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Nashara Ellerbee — Teachers, coaches steered all-star athlete, scholar to sail to CSU; Wilson Harper — With his black belt and IB Diploma, University of Scotland awaits

(Cover photo: Northfield High School graduating class of 2024. Photo courtesy of Northfield High School.)

Central Park Education News is publishing profiles of eight outstanding 2024 graduates of Northfield High School.  Profiles of Nashara Ellerbee and Wilson Harper follow an overview of the class of 2024.

Hundreds of parents, relatives and friends packed the University of Denver’s Ritchie Center May 18 to celebrate Northfield High School’s class of 2024.

It is Northfield’s sixth and largest class with 375 seniors.

More than 134 of the graduates received International Baccalaureate Diplomas for completing the rigorous program. They were signified by white hoods draped on their gowns, with most of those also adorned with gold and white cords recognizing their achievement as National Honor Society and Cum Laude (academic honors) graduates.

The Class of 2024 Valedictorian is Ava Vasquez; the Salutatorian is Quin Tettero.

This year’s student speakers were Grant Thornham, Danea Sutton, Cassandra Ungemah, Kaden Montoya, Keegan Shouse, Nataly Ramos-Gutierrez and Stu Co. Students auditioned for the privilege of speaking.

Other designations among the graduates were 172 cum laude, 30 Seal of Biliteracy, two DPS Retired Employees Association scholarship winners Ava Vasquez and Quin Tettero ($10,000 scholarships, each renewable for an additional three years totaling a possible award of $40,000), and one Boettcher Scholar, Sammy Berman.

Unprecedented problems this year in the FAFSA process, the federal application that helps determine how much financial aid students qualify for, has delayed accurate tallies of what percentage of graduates applied and were accepted to what number of colleges, or the total of merit-based and other scholarships that were awarded.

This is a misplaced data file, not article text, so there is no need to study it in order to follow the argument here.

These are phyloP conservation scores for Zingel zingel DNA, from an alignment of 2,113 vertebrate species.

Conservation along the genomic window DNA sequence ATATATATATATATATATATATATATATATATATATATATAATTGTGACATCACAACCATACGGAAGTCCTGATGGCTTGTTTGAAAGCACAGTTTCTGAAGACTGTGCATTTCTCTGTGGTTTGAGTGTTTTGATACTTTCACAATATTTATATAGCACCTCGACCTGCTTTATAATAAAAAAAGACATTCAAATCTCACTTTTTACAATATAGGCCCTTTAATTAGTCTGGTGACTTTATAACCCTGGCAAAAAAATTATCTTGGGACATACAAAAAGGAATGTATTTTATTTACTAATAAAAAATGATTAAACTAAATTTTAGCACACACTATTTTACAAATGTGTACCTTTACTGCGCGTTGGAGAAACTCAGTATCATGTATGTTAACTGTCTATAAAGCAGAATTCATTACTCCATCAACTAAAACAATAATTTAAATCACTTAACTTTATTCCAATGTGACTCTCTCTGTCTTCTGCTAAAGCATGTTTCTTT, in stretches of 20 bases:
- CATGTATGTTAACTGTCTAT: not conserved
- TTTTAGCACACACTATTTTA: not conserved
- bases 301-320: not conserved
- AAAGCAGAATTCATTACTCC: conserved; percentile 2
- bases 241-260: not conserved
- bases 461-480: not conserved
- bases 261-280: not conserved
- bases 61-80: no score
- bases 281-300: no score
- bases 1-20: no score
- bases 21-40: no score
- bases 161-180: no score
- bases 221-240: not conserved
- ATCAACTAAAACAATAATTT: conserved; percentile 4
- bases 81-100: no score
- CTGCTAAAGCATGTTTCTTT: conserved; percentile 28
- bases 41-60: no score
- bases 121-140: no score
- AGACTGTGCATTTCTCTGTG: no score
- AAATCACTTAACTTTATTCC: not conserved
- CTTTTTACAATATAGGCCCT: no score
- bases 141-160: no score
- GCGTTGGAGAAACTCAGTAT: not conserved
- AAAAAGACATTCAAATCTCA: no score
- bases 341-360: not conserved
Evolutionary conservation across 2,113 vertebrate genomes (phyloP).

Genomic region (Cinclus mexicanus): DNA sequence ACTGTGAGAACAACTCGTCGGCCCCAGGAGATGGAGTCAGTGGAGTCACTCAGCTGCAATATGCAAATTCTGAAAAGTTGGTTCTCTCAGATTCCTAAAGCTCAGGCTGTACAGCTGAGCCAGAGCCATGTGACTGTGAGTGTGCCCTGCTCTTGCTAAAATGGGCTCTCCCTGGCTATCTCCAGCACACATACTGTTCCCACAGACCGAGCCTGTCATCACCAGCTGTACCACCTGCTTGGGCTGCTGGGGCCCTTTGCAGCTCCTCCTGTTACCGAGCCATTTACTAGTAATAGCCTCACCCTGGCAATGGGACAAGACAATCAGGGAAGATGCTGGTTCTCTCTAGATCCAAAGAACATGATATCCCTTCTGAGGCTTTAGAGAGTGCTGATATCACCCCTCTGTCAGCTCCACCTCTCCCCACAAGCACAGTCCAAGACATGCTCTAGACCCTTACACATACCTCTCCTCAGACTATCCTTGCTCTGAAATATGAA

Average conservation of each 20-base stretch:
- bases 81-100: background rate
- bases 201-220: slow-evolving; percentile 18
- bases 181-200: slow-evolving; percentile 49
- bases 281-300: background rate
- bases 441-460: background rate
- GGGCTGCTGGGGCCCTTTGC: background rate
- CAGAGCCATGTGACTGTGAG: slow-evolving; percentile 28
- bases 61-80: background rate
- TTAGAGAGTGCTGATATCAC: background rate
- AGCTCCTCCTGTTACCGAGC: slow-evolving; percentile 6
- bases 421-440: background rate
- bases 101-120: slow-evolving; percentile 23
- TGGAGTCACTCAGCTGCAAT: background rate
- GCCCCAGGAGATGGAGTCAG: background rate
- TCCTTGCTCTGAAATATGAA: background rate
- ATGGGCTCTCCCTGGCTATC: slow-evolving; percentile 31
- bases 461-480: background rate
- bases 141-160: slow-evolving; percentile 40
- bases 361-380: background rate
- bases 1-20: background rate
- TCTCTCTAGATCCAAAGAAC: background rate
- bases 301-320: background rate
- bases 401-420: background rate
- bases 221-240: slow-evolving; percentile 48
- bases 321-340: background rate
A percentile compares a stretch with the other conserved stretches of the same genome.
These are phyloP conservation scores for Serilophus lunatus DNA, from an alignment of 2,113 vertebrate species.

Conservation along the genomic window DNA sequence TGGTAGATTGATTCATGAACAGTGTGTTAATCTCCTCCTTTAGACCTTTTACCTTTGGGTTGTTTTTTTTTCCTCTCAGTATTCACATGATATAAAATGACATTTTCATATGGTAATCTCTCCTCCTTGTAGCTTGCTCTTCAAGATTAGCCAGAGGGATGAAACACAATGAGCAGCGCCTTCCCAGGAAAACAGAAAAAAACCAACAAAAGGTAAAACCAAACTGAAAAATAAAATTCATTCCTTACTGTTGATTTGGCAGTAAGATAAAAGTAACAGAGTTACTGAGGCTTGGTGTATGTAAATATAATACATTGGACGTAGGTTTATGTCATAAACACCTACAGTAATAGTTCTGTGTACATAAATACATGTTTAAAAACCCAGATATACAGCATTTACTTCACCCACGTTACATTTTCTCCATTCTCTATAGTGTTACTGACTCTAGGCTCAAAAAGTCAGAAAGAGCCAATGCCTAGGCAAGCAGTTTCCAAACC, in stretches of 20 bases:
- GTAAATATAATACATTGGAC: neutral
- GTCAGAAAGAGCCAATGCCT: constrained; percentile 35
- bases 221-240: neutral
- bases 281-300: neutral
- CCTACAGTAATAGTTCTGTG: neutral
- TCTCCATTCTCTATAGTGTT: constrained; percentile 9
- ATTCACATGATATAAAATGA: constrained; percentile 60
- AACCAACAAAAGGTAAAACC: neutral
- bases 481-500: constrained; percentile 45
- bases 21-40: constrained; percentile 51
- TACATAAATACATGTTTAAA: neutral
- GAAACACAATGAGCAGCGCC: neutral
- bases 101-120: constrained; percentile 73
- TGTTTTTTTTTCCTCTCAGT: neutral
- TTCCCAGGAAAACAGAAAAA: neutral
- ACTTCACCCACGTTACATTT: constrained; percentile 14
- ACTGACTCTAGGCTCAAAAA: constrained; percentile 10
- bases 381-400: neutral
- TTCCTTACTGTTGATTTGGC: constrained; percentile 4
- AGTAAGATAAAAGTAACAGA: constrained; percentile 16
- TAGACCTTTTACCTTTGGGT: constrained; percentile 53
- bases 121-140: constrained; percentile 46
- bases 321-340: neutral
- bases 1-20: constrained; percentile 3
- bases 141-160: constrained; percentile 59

For reference, in 2023, 89% of the class applied and 85% were accepted to 74 different colleges. Last year seniors received a total of $16.4 million in merit-based scholarships.

Graduation regalia and meanings:

Red & Yellow Cord: Asian American Pacific Islander Club

Cultural Cord: Arab American Heritage Club

Kente Cloth Stole: Black Student Alliance Club

Cultural Stole Club: La Raza

Lavender Cord: Gender Sexuality Alliance Club

Blue & White Cord: DECA

Maroon Cord: HOSA (Health Occupations Students of America)

Gold & Silver Cord: Seal of Biliteracy

Medal: Student Board of Education

Red & Gold Cord: Spanish National Honor Society

Gold & Navy Cord: International Thespian Society

Rainbow Stoles: National Art Honor Society

Gold Cord: National Honor Society

White Hood: IB Diploma Candidate

White Cord: Cum Laude

Nashara Ellerbee — Teachers, coaches steered all-star athlete, scholar to sail beyond NHS

 Nashara Ellerbee sees her life like a boat sailing from her birthplace in North Carolina to Montbello, on to anchor in Northfield High’s IB and sports programs, and now on a heading for Colorado State University in the fall.

2024 NHS grad Nashara Ellerbee.

And she stayed the course at Northfield as crew to able captains without whom she may have lost her bearings, and perhaps not earned her International Baccalaureate Diploma.

There is Sydney Price, her Nighthawk basketball coach, “who has opened my eyes when it comes to my leadership and taking the role.”

And Keane Sumner, Nashara’s psychology teacher, who was “very real about psychology and told me that he could see me being a psychologist because of my passion for helping others.’’

Then there’s volleyball coach Tammy Campbell “who definitely embedded in me that I can do whatever I put my mind to.’’